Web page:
Arizona Onstage Productions, which usually presents offbeat shows in small venues, is moving into the Temple of Music and Art this weekend and next for its most extravagant (and mainstream) production to date, The Full Monty. Meanwhile, Chamber Music Plus Southwest is cramming two different shows into a single weekend. One, with live classical music, has Sharon Gless (of Queer as Folk and Cagney & Lacey) narrating an imagined correspondence between poet Emily Dickinson and "Swedish Nightingale" Jenny Lind; the other, with an original jazz score by Avery Sharpe, presents Jasmine Guy (A Different World, Dead Like Me, many Broadway shows) in Raisin' Cane: A Harlem Renaissance Odyssey.
The Chamber Music Plus shows were written, as always, by cellist Harry Clark, who will play short classical items with his wife, pianist Sanda Schuldmann, through the course of the Dickinson/Lind program, called Patience for the Harvest.
"It's an imagined meeting and then many years' correspondence between Jenny Lind and Emily Dickinson," Clark explains. "The Dickinsons did hear Jenny Lind when she did her barnstorming tour of America in the early 1850s, when P.T. Barnum brought her over. That tour was really the start of celebrity culture. Her invasion was every bit as hysterical and newsworthy--and not newsworthy--as the Beatles', and there were no salaries equivalent to what she got for any artists for 50 years afterward. She raked in the money." Barnum paid her $1,000 per performance, equivalent to more than $22,000 a night in today's dollars.
"So here's Jenny Lind, a classical soprano, who was then the most famous artist in the world but is now kind of a footnote in history, and Emily Dickinson, a poet who was working in total obscurity but is now iconic. I thought that pairing would be interesting, to see what they had in common, and done in letters, the way Emily loved to communicate best."
This is very much business as usual for Chamber Music Plus, but the other show is a departure: It weaves not classical music through the spoken text, but a jazz score by bassist composer Avery Sharpe, who had already written four "classical jazz" pieces for Clark and Schuldmann to play in recitals. Sharpe will perform his music with violinist John Blake Jr. and percussionist Kevin Sharpe, Avery's brother.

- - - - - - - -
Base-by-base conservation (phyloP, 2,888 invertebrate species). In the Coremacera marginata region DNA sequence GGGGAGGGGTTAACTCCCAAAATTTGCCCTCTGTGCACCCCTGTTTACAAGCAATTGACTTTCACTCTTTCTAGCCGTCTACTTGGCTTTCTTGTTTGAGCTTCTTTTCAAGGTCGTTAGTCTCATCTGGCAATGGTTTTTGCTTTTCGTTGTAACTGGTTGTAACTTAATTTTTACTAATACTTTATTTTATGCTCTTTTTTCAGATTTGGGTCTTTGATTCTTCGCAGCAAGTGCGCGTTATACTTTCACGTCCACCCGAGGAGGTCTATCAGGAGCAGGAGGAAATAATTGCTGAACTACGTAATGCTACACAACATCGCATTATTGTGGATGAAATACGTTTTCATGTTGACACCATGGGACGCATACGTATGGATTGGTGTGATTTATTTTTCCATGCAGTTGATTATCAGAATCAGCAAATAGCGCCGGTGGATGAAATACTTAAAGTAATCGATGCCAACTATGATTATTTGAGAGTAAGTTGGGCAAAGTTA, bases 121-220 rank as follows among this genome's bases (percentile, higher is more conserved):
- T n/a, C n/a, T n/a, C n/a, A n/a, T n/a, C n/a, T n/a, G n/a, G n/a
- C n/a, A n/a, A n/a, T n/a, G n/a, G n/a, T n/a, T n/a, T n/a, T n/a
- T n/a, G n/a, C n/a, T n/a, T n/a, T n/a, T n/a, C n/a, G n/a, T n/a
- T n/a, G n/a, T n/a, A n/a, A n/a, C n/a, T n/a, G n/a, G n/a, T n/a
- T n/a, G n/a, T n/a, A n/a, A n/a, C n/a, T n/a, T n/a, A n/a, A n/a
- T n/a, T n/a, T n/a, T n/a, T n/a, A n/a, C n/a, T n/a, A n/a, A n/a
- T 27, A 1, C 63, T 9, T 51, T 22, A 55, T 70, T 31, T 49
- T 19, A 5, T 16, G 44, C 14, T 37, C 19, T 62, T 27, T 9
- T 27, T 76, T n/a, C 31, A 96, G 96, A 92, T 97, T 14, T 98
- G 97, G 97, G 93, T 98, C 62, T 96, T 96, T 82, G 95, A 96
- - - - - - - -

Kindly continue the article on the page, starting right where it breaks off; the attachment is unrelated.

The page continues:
The text, delivered by Guy, explores the Harlem Renaissance, that great flowering of African-American arts in the 1920s and early '30s. There rose the Apollo Theater, the next stop for this show (which is being directed by Dan Guerrero, Lalo's son). The movement also vibrated with the sounds of the Cotton Club, the poetry of Langston Hughes and the novels of Zora Neale Hurston. The play's title refers to Cane, a Modernist collection of Africa-American narratives by Jean Toomer.
Clark describes the figure played by Guy as "a conduit floating in and out of telling us about the historical Harlem Renaissance from W.E.B. Du Bois on, and going through some of the great poetry and prose of the period, with a taste of the political and literary thought. ... It's a fairly virtuoso part, because Jasmine has to go back and forth between a lot of different characters pretty quickly; she probably inhabits about 20 different characters."
Tucson filmmaker Bill Kersey has created a visual component for the show, with images of the main characters, several of the key painters of the period, Harlem itself and much more. Clark says Raisin' Cane is suitable for kids, from junior high up.
Not so Arizona Onstage's latest production, The Full Monty. In it, six unemployed Buffalo steelworkers (this is the Americanized stage version of the 1997 British film) are on the brink of financial and personal failure. In desperation, they decide to raise money by putting on a strip show, after seeing their wives' enthusiastic reception of a touring Chippendales-like show.
The only problem: The guys can't really sing or dance or move in any interesting way, and they look really bad in G-strings. They know the only way they'll lure an audience is to take it all off--show the full monty.
It's a big show with a full band and big cast in a 640-seat theater, quite a risk for the scrappy little company. Yet Arizona Onstage's director, Kevin Johnson, regards it as one of his safer productions because of its high name recognition. If this pulls in an audience, it will help fund the edgier small shows for which this company is respected.
It's not just the full-frontal flash at the end that has led Johnson to slap an R rating on his own production. The script and lyrics, by Terrence McNally and David Yazbek, are full of the sort of language you'd expect from Buffalo steelworkers (and their wives).
Johnson points out, though, that The Full Monty doesn't indulge in rawness for its own sake. "When you first mention the show," he says, "all everybody thinks about is guys taking their clothes off. But really it's about people proving their self-worth to their families and themselves, proving that they can do something that at one time they thought was unthinkable. There's a lot of pride involved. And it's about six guys of every body type and age who become bonded as friends, and who work together to make sure one of them doesn't lose visitation rights with his son. There's a sweet family message in it.
"It's not just about them taking off their clothes at the end; it's about what leads to that, and what people do to make ends meet and keep their dignity and their humor."